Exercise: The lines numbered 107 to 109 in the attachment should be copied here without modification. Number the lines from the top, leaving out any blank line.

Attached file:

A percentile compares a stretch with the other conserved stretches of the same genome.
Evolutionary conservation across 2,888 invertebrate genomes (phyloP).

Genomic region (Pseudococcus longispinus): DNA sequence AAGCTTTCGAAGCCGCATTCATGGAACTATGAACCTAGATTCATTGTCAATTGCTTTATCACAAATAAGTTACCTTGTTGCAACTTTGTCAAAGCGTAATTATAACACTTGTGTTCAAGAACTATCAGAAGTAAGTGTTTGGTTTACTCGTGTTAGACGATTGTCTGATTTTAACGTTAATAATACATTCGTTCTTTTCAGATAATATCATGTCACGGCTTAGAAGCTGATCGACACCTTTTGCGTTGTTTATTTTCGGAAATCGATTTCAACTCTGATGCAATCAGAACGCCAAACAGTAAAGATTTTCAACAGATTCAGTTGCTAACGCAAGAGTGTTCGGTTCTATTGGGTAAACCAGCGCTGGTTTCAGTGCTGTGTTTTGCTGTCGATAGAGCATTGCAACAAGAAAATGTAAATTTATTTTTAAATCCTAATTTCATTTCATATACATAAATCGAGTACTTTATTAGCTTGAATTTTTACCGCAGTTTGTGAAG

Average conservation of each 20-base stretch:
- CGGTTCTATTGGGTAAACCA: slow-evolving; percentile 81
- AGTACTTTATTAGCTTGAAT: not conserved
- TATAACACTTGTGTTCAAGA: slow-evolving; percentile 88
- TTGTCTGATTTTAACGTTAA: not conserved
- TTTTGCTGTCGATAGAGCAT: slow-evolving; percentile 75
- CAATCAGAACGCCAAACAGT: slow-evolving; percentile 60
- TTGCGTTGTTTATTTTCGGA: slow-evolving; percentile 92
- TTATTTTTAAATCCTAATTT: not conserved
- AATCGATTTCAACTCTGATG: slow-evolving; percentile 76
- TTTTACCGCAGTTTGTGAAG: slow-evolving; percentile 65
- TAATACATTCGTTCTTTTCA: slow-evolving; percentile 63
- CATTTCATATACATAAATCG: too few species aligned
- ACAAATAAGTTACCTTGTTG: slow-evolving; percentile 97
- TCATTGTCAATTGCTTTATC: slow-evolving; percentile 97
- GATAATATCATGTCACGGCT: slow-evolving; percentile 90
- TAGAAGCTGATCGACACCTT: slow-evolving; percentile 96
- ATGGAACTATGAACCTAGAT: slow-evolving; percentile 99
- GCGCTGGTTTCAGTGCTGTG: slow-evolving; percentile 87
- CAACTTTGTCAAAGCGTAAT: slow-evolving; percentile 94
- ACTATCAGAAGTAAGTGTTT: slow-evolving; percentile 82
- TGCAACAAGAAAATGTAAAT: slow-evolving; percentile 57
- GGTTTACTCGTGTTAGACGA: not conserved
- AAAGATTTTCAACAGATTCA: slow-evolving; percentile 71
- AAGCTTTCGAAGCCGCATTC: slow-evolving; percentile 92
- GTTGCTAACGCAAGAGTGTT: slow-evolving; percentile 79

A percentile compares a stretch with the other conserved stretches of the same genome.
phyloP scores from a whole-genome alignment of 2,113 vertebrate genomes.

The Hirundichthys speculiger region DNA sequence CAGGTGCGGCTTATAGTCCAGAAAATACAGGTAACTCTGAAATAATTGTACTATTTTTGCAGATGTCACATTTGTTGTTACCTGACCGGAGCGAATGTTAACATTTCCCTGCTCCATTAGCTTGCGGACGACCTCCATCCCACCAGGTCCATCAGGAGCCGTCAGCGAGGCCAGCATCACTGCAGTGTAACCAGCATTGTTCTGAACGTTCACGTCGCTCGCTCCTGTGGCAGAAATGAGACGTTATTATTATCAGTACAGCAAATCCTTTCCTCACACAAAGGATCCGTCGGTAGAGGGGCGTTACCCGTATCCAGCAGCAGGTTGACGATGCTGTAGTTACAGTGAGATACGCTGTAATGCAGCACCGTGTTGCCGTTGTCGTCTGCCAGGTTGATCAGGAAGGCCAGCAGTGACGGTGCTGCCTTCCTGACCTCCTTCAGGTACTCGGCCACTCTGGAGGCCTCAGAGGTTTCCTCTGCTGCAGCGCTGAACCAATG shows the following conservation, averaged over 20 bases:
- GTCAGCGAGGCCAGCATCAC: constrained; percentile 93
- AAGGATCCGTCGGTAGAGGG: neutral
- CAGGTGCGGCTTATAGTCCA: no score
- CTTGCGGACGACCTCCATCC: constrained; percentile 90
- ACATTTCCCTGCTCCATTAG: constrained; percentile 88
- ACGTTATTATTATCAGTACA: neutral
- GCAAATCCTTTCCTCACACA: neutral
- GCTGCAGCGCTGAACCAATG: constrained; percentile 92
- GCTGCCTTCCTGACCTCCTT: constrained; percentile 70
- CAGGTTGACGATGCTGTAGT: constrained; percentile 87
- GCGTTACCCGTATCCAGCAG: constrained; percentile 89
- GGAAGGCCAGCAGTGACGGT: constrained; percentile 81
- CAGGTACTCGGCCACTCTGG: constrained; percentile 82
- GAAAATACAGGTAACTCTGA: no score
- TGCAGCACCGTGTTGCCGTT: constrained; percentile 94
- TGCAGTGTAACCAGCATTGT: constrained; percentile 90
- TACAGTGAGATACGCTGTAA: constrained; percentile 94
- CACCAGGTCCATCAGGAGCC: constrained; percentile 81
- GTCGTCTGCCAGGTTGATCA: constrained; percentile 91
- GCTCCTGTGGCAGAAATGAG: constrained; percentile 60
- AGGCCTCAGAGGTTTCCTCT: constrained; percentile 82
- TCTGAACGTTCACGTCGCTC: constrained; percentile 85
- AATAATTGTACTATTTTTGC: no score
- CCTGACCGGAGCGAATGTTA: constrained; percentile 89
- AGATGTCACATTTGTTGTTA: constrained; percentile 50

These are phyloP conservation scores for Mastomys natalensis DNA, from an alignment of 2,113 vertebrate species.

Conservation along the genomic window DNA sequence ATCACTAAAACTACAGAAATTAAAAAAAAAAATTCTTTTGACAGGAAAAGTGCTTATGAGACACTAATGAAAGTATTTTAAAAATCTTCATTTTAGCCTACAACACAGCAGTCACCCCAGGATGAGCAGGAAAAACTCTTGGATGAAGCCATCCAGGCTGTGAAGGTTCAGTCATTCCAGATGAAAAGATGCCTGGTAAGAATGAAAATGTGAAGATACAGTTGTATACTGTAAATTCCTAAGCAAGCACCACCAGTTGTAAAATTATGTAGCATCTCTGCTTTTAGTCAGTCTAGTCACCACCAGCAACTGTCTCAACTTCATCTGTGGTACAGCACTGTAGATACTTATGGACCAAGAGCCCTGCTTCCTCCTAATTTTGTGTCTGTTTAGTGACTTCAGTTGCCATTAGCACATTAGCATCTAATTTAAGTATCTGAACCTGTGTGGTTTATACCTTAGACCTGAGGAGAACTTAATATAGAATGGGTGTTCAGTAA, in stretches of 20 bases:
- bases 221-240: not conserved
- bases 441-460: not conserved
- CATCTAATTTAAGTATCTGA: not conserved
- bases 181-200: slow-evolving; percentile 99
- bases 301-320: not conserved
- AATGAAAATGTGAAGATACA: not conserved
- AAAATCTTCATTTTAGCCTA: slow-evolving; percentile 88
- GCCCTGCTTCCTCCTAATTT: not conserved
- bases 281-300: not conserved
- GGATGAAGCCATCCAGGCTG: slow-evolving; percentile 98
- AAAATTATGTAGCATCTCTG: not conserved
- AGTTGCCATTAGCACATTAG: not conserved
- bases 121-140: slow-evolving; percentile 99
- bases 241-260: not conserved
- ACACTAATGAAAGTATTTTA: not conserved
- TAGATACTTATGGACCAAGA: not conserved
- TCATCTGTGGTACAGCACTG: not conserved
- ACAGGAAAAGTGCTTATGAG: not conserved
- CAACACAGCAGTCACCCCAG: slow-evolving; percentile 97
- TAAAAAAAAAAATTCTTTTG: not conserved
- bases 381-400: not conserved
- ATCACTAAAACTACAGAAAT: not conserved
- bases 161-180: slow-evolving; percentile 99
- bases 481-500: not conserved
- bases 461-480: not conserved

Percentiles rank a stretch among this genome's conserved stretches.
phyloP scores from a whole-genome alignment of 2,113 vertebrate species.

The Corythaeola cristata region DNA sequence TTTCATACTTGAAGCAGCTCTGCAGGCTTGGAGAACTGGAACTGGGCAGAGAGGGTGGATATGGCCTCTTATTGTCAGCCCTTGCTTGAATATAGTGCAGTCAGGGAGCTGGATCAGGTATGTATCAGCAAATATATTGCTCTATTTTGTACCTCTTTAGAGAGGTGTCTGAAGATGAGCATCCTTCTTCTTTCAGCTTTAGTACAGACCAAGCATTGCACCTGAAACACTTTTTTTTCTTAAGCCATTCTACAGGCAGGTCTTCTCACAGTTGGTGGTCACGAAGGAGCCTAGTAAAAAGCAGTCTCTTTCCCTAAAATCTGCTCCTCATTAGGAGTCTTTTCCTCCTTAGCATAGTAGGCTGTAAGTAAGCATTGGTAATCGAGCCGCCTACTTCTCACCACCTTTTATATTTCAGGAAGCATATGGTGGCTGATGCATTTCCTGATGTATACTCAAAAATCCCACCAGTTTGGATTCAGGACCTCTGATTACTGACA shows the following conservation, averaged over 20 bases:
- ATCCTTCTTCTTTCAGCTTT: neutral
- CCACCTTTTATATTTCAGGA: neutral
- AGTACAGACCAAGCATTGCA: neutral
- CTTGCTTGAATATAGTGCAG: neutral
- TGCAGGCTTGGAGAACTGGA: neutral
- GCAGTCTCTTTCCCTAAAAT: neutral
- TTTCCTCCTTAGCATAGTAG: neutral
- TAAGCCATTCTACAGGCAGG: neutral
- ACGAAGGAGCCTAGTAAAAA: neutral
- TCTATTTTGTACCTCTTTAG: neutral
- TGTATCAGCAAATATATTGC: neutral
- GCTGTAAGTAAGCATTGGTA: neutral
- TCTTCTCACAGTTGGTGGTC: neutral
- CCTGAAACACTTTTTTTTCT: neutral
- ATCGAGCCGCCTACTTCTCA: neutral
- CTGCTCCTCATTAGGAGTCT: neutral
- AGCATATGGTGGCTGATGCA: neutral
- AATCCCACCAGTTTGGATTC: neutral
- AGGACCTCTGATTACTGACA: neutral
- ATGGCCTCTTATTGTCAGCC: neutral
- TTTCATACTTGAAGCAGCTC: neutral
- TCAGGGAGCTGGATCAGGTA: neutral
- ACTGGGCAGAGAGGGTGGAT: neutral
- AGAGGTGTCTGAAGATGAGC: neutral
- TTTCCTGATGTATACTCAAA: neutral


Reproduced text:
- ATGGCCTCTTATTGTCAGCC: neutral
- TTTCATACTTGAAGCAGCTC: neutral
- TCAGGGAGCTGGATCAGGTA: neutral